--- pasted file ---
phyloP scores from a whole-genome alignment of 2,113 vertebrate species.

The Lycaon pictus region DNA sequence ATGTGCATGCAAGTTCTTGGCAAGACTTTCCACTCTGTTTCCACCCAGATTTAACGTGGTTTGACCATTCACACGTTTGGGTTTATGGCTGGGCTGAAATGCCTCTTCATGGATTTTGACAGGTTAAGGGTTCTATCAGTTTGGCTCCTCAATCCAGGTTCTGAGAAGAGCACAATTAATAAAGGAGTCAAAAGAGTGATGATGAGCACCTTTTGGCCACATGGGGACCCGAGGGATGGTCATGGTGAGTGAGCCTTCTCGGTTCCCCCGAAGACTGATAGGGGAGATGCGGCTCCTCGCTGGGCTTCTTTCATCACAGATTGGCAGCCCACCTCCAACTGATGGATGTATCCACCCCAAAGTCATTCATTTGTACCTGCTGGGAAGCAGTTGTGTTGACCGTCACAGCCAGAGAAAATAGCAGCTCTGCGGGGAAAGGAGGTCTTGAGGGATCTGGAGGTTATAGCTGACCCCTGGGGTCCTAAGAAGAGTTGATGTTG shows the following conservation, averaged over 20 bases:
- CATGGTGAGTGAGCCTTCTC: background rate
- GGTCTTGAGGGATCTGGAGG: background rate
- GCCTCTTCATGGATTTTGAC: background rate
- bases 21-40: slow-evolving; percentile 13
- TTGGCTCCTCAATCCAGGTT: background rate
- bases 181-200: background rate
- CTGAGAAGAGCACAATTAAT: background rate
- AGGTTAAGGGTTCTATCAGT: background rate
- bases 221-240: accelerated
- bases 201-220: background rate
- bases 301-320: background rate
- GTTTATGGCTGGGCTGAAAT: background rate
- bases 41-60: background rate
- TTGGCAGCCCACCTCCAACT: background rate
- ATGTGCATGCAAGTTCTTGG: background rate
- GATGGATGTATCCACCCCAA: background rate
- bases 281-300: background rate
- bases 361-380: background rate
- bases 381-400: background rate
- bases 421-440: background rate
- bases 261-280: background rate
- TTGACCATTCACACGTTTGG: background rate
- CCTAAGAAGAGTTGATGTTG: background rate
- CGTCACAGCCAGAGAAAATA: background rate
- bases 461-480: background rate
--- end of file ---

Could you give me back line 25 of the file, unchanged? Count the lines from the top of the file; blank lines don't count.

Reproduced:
- CCTAAGAAGAGTTGATGTTG: background rate